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Foreign Bank Account Reporting Requirements

Foreign Bank Accounts, Income and Taxes

Many people count overseas investments, including foreign currency, commodities or other valuable assets, as an important part of their asset diversification strategy. However, just because an investment is held in a foreign bank account does not mean it can escape the strict reporting requirements of the United States government.

If you have a foreign bank account – even if you’re self-employed, but living in another country while still a U.S. citizen – you must report the asset on a special return to the Internal Revenue Service.

Reporting Foreign Bank Accounts

If you or your business has assets in a foreign account overseas in excess of $10,000, the Internal Revenue Service expects you to report those assets on a special electronic report that is now called the FinCen-114 by June 30th of every year. This includes U.S. citizens who have assets overseas and those who have signing authority on such accounts – as well as green card holders who maintain foreign bank accounts.

Keep in mind that the $10,000 floor is an aggregate; for example, a taxpayer who maintains two overseas accounts with $6,000 in assets in each account must file the FBAR. Single filers with foreign bank accounts in excess of $50,000 and joint filers with foreign bank accounts in excess of $75,000 must also file Form 8938, which is attached to individual income tax returns each year.

The IRS includes a wide variety of investments in its definition of a foreign bank account. Reportable assets include brokerage accounts, annuities, certificates of deposit, insurance policies with an investment component, commodities accounts that have physical gold or sterling, and investment trusts. This means if you own overseas real estate through a trust, you’ll be responsible for reporting the value of that asset on the 8938 form.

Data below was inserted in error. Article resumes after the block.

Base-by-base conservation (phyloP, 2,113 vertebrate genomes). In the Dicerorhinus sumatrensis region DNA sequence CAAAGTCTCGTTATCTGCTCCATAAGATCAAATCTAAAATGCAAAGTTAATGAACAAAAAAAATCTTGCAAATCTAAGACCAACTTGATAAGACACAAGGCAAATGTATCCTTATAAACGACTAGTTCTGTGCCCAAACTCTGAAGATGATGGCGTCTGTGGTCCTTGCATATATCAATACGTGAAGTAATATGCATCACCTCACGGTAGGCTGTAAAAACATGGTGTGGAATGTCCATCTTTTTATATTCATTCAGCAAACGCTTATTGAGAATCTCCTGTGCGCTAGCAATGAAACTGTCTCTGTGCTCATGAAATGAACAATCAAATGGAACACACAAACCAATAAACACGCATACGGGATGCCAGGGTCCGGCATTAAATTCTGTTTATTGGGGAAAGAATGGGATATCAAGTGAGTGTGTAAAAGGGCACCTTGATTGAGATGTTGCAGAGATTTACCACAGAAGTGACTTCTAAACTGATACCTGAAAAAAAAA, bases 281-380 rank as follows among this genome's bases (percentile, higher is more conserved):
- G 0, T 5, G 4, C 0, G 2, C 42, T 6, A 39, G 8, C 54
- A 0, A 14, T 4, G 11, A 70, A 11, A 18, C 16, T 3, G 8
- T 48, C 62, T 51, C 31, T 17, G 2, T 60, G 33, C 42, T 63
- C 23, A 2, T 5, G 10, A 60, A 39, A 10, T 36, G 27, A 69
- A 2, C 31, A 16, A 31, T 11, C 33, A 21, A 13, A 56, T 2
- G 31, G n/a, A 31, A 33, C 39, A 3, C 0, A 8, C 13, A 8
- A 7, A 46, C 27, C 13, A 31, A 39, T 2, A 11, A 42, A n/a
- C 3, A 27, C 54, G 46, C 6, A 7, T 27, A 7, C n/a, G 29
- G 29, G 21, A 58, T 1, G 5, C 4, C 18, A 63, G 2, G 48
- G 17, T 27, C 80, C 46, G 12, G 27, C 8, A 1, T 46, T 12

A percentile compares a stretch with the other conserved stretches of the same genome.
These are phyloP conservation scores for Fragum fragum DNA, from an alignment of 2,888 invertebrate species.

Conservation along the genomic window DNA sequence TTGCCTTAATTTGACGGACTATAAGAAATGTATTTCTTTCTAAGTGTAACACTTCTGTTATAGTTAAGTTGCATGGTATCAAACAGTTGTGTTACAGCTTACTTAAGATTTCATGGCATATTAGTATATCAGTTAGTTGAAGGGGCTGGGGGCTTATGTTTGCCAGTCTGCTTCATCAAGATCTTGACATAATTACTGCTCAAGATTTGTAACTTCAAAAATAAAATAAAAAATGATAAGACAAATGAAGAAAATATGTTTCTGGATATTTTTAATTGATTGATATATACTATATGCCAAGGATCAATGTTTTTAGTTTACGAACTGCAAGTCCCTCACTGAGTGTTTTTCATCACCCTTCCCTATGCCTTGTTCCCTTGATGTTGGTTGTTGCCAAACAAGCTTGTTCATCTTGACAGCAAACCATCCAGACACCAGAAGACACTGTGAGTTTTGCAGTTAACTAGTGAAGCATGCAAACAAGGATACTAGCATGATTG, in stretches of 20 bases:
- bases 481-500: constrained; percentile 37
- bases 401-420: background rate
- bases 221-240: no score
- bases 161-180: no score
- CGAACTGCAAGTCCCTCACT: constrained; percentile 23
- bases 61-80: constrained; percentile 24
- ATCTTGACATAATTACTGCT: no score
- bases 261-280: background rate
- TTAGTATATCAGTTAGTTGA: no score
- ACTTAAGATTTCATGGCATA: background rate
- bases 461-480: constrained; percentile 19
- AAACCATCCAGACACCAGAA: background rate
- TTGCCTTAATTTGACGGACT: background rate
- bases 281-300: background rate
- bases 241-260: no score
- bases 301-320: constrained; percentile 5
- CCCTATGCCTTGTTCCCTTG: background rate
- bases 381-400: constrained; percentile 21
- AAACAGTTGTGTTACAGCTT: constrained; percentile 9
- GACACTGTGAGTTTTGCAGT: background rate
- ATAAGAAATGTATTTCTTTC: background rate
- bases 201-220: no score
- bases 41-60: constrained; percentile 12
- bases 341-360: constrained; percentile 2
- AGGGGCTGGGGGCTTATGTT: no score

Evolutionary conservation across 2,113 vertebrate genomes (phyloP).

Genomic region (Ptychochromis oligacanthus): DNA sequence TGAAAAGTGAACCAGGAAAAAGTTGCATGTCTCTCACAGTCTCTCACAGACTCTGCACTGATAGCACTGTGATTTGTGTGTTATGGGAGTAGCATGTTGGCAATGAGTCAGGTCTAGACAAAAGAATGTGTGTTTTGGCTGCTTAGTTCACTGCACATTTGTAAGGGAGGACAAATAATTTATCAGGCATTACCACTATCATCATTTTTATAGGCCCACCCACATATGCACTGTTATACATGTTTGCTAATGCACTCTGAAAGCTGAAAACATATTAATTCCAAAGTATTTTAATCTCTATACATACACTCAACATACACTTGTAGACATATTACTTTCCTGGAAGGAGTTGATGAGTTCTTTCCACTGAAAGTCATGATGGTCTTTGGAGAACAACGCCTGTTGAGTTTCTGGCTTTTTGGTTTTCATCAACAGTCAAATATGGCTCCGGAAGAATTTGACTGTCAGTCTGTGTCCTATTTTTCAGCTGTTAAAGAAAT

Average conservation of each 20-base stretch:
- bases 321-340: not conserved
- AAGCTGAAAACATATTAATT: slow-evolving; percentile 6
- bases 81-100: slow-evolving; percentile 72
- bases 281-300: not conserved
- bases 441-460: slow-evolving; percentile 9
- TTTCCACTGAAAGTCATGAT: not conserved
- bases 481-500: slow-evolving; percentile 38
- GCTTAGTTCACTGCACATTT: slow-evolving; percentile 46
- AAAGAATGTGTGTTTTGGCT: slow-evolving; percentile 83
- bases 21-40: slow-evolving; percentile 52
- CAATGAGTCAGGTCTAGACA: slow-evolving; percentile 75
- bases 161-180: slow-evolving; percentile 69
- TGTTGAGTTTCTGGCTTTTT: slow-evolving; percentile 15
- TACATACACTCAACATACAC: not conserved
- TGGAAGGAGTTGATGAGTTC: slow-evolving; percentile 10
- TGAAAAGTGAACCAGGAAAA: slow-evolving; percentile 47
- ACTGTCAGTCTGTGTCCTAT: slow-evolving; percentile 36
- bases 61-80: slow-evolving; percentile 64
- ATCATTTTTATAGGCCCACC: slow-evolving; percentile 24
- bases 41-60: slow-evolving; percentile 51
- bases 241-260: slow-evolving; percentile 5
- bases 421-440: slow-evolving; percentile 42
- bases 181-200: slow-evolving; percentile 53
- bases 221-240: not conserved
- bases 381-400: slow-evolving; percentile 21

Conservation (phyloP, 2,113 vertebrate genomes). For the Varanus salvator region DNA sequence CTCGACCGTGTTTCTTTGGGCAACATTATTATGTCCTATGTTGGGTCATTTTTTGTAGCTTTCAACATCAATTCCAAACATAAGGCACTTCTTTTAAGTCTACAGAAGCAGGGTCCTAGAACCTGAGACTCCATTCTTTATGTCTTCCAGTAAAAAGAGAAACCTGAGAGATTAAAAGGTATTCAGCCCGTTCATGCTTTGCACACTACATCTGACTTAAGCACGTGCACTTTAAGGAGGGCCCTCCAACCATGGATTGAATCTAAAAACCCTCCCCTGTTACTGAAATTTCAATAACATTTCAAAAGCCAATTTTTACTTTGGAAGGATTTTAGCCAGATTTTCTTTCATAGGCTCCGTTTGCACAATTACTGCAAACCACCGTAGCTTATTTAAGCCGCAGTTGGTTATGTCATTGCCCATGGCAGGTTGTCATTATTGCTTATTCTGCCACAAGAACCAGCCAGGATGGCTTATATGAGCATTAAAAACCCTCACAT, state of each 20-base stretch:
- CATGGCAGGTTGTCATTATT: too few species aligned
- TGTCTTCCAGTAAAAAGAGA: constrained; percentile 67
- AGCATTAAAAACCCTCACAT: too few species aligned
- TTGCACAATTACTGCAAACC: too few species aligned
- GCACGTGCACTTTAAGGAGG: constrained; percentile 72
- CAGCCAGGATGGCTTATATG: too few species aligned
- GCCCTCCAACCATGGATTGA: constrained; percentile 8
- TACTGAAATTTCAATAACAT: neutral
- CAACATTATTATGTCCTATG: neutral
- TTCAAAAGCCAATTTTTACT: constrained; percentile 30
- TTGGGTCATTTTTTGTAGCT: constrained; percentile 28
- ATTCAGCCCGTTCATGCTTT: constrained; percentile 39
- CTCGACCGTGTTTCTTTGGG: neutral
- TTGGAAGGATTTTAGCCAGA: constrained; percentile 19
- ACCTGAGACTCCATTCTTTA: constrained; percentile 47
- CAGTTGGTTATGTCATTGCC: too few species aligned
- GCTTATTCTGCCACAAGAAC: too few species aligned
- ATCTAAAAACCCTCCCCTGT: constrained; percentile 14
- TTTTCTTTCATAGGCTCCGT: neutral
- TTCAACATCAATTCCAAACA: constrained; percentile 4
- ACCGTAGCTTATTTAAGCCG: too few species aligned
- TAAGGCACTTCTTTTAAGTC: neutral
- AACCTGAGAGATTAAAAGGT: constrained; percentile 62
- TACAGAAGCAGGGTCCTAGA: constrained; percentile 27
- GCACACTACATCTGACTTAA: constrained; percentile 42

Complying With FBAR

The penalties for failing to report assets in foreign bank accounts can be severe. Should the IRS suspect an individual or entity of attempting to hide assets overseas, the fines can total hundreds of thousands of dollars and include jail time. In general, if the IRS discovers the asset but believes noncompliance occurred because of a reasonable cause, a warning letter may be enough to ward off the harsh penalties associated with the rule. But if the IRS determines the violation is non-willful, the fine is at least $10,000 per account, per year of noncompliance. There have already been cases where certain taxpayers have been assessed penalties equal to 100% or more of their foreign bank account balances. Beats going to jail, but ouch!

If you have foreign accounts but have not yet disclosed them to the IRS, it’s not too late. By filing amended tax returns and including the FBAR forms (Fincen-114 & 8938) for every year you’ve had foreign assets, you may be able to protect yourself from costly penalties and interest.

While in certain situations 212 Tax recommends participating in the voluntary disclosure program with the help of an experienced tax attorney, it cannot hurt for you to speak or meet with us BEFORE going through that expensive and lengthy process.

Avoiding Mistakes

Giving and receiving gifts can get taxpayers into trouble with the foreign reporting requirement. Although gifts up to $14,000 don’t require reporting, anything over that amount must be reported on Form 709. If a U.S. taxpayer receives a foreign gift, it must be reported if its value exceeds $100,000.

If you hire a foreign vendor to perform work for you or your business, you must withhold 30% for the IRS and report it with forms 1042 and 1042-S. When the vendor applies for and received a tax identification number, he can file a nonresident tax return and attempt to secure a refund.

When it comes to income, all income must be reported – even if the money never came to the U.S, and even if you are a U.S. national who lives, works and banks overseas. If you’re able to prove foreign housing expenses, you may be able to exclude part of your income – up to $97,600 for tax year 2013.

For more information on foreign bank accounts, contact NYC tax firm 212 Tax Accounting Services.

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